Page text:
They mentioned a few months of introspection as a good start. At first I kept the television on, but I couldn't pay attention — it was just noise.I discovered that quiet music was soothing, so I stretched out on my sofa listening to classical music and allowed my feelings to surface, unrestrained.But I was still addicted to the notion that the only way to make myself feel better was to find someone new.I clung to the foolish idea that a new woman could make my sorrow disappear, so I went on a few more disastrous dates.While my date was moving forward, I was stuck in reverse.When she engaged me in conversation, I mumbled one-word answers.I didn't know whether to say good-bye or apologize at the end of the evening, so I mumbled both.My friend didn't mumble, however, when he said, "No more dates, Ken." I should have stopped dating cold turkey after that.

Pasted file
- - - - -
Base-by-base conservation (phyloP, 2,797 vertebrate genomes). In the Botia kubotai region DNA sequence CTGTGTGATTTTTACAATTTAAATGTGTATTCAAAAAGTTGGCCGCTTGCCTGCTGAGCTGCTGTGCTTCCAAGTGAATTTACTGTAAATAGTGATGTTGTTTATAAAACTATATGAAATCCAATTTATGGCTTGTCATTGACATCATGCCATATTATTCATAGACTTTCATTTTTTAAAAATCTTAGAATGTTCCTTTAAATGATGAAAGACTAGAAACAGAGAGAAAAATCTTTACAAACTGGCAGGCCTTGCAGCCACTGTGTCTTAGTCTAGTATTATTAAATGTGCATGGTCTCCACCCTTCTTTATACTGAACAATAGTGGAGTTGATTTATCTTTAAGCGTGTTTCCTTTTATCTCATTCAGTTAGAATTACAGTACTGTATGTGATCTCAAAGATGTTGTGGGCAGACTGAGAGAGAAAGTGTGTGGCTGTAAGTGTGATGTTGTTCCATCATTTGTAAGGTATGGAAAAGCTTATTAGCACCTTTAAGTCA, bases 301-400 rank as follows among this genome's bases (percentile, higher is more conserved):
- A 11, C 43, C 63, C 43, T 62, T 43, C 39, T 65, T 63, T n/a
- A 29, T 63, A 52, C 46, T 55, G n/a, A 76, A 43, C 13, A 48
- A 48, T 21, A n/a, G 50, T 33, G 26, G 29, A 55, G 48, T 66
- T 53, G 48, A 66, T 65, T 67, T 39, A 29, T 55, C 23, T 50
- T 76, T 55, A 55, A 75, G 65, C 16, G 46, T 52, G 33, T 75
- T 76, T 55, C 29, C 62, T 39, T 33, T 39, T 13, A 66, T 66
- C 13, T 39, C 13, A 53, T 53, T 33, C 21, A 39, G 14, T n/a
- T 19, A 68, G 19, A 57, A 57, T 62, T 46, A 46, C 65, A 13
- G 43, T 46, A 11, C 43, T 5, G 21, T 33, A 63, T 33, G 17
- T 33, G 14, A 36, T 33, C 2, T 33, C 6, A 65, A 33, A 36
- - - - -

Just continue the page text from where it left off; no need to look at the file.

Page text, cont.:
Healing a broken heart wasn't a day at the beach, but I accomplished it by treating myself with the kindness, compassion and patience I'd show a best friend. And most important, I forgave myself for my part in the failed relationship.
No matter how many sad songs you hear, it’s impossible to prepare for a breakup—especially one that ends a long, serious relationship.